Human eyes are sensitive and can easily be harmed by the various pollutants in the air. These irritants include carbon monoxide — which is emitted from automobiles and heaters, nitrogen dioxide — which is emitted from automobiles and factories, particulate matter which includes coarse and fine particles, and sulphur dioxide which is created by industrial processes at factories. Other pollutants that could harm your eyes include asbestos, arsenic, benzene, dioxin, and lead.
The effects of exposure to these irritants cause a variety of symptoms ranging from slight discomfort to serious physical discomfort that lasts the rest of a person’s life. Some of the most common signs of irritation include burning sensation, dryness, itchiness, redness, and watery eyes.
Various medical studies have found that in locations with a large amount of air pollution, a person’s eyes are at great risk of contracting several serious medical conditions. This article will review some of the steps that a person can take to reduce the effects of irritants in the air as well as what can be done to decrease these problems.
Step # 1 – Remain Indoors While Pollution Levels Are High
If you notice that there are a large amount of irritants in the environment, it is a wise idea to reduce the amount of time that you spend outside. Many people who live in urban centers experience irritation from pollution in the air in the form of fog and smoke.
The exact reason why pollution harms people’s eyes has not yet been determined. Some medical researchers, however, believe that the lack of humidity in very polluted areas can damage a person’s eyes. Another reason may be increased amounts of UV radiation in the atmosphere, which is a contributing factor in causing several eye disorders, including cancer of the skin around the eye, cataracts, and macular degeneration.
Indoor irritations include tobacco and household chemicals, such as cleaning supplies.
Chemicals that can potentially harm a person’s eyes are required to contain warnings, but companies do not always follow these requirements. Some of these chemicals include bleach, kitchen cleaning liquids, nail polish remover, plumbing clog removal chemicals, and super glue. You should remember to exercise utmost caution when using these and other corrosive chemicals.
Step # 2 – Take Proper Precautions
If you must go outside, you should make sure to take proper precautions. Some of the preventative steps that you should take include wearing sunglasses while you are outdoors to block out the sun, remaining up to date with smog alerts and the daily air quality index, washing your hands frequently, eating a diet which is high in Omega 3 fatty acids and includes foods like carrots, fish, and spinach, remaining hydrated, using lubricating eye drops, avoiding smoking— which greatly increases the chance that your eyes will become dehydrated, and using a high-quality air filter in your home to keep out pollutants.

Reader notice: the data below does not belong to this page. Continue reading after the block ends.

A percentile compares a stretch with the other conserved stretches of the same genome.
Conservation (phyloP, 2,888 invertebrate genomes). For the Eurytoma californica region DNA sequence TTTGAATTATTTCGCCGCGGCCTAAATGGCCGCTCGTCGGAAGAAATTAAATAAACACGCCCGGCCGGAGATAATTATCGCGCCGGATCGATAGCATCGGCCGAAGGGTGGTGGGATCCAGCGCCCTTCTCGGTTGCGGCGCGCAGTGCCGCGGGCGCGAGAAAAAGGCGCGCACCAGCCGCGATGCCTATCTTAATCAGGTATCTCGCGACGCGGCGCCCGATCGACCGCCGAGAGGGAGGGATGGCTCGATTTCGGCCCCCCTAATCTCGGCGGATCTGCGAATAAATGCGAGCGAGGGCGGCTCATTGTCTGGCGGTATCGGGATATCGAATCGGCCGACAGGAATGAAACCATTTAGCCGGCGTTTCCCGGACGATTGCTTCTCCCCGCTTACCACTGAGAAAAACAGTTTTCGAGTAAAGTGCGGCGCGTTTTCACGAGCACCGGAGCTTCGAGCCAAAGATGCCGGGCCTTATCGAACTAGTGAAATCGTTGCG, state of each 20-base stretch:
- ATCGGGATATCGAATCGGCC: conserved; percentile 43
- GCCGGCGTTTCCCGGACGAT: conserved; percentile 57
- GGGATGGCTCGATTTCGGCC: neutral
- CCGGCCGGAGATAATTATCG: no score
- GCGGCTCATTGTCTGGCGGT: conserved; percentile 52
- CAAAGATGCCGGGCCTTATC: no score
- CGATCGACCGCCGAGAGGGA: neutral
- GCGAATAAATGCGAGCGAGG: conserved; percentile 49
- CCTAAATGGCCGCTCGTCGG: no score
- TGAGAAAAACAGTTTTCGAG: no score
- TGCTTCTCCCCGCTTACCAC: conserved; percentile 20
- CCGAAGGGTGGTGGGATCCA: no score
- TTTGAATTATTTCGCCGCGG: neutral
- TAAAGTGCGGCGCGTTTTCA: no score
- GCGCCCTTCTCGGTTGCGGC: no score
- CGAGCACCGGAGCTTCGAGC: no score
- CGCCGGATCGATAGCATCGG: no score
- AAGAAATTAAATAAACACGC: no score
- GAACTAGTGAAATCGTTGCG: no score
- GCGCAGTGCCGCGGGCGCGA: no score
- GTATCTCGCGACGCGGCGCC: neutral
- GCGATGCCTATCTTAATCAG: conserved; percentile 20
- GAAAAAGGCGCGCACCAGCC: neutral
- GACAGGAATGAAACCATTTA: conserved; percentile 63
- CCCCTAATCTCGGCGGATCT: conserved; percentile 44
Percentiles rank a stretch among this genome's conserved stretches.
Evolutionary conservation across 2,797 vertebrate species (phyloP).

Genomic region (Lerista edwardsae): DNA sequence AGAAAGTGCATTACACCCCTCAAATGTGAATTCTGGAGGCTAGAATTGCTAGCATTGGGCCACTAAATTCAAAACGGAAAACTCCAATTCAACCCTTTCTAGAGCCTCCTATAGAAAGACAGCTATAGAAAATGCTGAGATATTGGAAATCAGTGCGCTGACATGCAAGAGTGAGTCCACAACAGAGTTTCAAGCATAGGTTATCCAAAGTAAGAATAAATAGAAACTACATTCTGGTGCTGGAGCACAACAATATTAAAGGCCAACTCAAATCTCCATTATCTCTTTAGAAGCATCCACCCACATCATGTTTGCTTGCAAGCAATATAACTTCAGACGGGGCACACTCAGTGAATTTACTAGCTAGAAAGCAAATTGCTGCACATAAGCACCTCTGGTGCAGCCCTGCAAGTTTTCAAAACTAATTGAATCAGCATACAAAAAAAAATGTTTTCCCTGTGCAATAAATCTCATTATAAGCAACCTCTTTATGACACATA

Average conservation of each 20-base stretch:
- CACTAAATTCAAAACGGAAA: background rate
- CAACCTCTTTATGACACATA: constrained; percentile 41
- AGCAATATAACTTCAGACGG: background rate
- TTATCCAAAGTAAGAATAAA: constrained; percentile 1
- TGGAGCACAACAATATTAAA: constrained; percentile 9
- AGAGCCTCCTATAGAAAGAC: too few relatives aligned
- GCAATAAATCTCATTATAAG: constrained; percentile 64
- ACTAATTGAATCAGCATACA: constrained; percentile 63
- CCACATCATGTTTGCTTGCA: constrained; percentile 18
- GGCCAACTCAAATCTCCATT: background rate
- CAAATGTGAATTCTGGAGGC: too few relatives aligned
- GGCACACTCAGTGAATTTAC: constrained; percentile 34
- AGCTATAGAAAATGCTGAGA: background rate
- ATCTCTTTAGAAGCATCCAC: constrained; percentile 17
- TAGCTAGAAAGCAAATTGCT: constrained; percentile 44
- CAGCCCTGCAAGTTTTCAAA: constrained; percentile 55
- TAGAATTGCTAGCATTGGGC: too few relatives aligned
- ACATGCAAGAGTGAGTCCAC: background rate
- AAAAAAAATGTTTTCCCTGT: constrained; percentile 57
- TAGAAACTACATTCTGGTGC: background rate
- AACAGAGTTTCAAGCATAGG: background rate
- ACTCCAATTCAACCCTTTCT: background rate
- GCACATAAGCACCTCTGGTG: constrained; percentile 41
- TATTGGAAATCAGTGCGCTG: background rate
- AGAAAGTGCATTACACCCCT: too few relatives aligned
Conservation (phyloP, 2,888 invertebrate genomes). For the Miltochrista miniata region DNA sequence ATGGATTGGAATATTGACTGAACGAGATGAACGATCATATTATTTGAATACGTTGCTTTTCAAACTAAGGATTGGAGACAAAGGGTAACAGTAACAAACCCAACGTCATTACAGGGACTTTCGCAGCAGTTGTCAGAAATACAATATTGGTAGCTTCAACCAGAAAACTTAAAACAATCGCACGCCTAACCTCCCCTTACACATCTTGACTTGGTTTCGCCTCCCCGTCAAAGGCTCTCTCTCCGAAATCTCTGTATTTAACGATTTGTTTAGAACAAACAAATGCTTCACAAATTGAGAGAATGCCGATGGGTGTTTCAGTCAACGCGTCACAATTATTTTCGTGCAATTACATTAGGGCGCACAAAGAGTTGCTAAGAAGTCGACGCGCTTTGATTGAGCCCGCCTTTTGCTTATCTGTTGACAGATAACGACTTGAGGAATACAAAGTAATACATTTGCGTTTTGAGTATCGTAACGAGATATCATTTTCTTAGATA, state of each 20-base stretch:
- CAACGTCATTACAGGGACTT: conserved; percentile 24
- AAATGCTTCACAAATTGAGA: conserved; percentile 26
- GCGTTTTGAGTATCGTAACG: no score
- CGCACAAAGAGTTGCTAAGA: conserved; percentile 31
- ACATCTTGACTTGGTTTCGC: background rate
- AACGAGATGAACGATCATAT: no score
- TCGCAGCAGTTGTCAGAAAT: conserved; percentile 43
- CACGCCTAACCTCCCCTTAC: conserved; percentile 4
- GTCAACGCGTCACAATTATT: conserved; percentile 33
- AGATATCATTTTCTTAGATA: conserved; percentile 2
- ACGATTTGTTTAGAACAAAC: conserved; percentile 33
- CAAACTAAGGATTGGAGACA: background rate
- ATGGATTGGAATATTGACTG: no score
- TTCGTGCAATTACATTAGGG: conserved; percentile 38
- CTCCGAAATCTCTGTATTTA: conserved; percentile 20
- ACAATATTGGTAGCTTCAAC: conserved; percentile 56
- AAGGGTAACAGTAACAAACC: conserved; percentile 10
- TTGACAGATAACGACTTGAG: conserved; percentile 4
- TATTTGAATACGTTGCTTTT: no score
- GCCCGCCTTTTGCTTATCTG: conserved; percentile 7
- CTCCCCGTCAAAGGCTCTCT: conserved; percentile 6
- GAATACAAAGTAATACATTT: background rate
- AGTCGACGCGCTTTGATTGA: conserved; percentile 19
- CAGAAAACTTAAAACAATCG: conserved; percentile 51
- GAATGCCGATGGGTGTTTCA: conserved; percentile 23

Step # 3 – Know How to Handle Contact Lenses
If you wear contacts, there are some important steps that you should follow to reduce the effects that irritants might have on your eyes. These steps include using eye drops when necessary and properly disinfecting contact lenses. If your eyes do become irritated while wearing contacts, you should immediately remove the lenses with clean hands and rinse the contacts before storing in solution.
Step # 4 – Understand How Medical Professionals Treat Irritated Eyes
In cases of mild eye irritation, many eye care professionals recommend the use of artificial tears, which can be used to make sure that a person’s eyes retain moisture. In other cases, an ophthalmologist might prescribe medications or ointments. Sometimes, an eye care professional might insert a permanent or temporary plug into a person’s eye to prevent tears from draining too quickly. In severe cases, a person might require tear duct surgery to help repair drainage.
Step # 5 – How Air Pollution Accelerates Dry Eye Syndrome
Living in areas with high amounts of air pollution increases the risk of dry eye syndrome. It remains uncertain, however, exactly why air pollution causes dry eye syndrome. Aerosol optical depth and atmospheric pressure, however, are strong indicators of whether a person will be impacted by dry eye syndrome. One of the great challenges presented by dry eye syndrome is that the condition is hard to treat and often results in a person being uncomfortable for several days or weeks.
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